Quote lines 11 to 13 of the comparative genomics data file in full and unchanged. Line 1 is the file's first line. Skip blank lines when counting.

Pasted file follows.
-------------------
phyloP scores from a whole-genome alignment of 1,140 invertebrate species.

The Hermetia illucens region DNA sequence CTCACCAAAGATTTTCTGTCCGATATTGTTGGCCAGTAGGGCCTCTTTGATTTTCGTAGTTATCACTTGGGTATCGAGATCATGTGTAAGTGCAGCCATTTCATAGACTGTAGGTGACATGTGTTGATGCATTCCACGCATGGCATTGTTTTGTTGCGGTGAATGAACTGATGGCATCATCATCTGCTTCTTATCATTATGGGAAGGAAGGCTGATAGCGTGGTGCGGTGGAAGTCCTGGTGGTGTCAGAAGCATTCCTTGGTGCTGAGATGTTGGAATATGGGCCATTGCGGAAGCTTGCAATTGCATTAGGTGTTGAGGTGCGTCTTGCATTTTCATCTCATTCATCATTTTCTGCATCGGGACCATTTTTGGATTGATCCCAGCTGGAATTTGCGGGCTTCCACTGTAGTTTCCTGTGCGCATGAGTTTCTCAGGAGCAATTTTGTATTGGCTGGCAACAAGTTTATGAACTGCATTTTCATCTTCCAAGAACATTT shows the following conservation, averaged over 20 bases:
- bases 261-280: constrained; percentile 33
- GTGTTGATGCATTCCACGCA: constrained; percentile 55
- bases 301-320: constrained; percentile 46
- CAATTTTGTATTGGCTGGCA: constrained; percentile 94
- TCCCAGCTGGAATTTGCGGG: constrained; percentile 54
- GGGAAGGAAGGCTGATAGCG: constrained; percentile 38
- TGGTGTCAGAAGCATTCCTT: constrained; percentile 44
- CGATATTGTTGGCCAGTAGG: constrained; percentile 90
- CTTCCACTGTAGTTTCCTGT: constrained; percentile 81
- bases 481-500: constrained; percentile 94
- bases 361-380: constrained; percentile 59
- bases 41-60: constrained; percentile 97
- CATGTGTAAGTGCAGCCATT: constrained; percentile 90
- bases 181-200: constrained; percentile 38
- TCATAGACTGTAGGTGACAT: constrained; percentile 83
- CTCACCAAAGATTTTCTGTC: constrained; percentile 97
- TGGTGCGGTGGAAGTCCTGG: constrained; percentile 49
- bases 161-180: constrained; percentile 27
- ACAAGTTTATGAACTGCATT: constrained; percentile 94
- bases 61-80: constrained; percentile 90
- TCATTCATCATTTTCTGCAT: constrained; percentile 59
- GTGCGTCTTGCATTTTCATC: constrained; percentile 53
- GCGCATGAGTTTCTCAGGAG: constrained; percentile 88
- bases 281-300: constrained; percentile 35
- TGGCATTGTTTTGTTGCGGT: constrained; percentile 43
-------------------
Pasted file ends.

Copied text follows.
- CTTCCACTGTAGTTTCCTGT: constrained; percentile 81
- bases 481-500: constrained; percentile 94
- bases 361-380: constrained; percentile 59